The research found a 48% increase in email attacks over the previous six months, and 68.5% of those attacks included a credential phishing link. In addition to posing as internal employees and executives, cybercriminals impersonated well-known brands in 15% of phishing emails, relying on the brands’ familiarity and reputation to convince employees to provide their login credentials. Most common among the 265 brands impersonated in these attacks were social networks and Microsoft products.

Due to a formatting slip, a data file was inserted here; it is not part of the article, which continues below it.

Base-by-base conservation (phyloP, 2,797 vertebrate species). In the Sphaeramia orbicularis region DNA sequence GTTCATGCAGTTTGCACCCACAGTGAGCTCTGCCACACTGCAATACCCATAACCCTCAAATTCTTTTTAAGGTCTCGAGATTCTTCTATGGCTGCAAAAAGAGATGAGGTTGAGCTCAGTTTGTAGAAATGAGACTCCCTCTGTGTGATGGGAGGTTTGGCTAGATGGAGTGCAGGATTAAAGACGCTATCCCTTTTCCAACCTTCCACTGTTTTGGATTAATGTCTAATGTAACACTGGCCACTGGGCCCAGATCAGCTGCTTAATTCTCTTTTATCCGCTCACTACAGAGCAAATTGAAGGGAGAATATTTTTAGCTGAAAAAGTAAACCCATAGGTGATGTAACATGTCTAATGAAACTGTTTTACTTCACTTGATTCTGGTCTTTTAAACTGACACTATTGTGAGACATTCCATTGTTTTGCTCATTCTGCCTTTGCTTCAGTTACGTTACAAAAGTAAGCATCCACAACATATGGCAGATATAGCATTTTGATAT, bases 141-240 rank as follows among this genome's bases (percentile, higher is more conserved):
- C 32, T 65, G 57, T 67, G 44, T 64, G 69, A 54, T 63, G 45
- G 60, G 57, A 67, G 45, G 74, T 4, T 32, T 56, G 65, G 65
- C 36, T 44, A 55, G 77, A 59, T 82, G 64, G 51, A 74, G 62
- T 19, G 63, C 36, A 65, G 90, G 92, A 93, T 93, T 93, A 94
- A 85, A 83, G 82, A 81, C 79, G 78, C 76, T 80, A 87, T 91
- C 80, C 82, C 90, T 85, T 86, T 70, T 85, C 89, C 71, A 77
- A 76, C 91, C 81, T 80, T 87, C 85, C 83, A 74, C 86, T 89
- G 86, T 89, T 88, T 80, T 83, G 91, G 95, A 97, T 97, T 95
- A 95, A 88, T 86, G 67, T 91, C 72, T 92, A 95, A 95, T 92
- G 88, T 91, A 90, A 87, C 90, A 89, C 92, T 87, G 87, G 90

LinkedIn took the top spot for brand impersonation, but Outlook, OneDrive and Microsoft 365 appeared in 20% of all attacks. What makes these attacks particularly dangerous is that phishing emails are often the first step to compromising employee email accounts. Acquiring Microsoft credentials enables cybercriminals to access the full suite of connected products, allowing them to view sensitive data and use the account to send business email compromise attacks.
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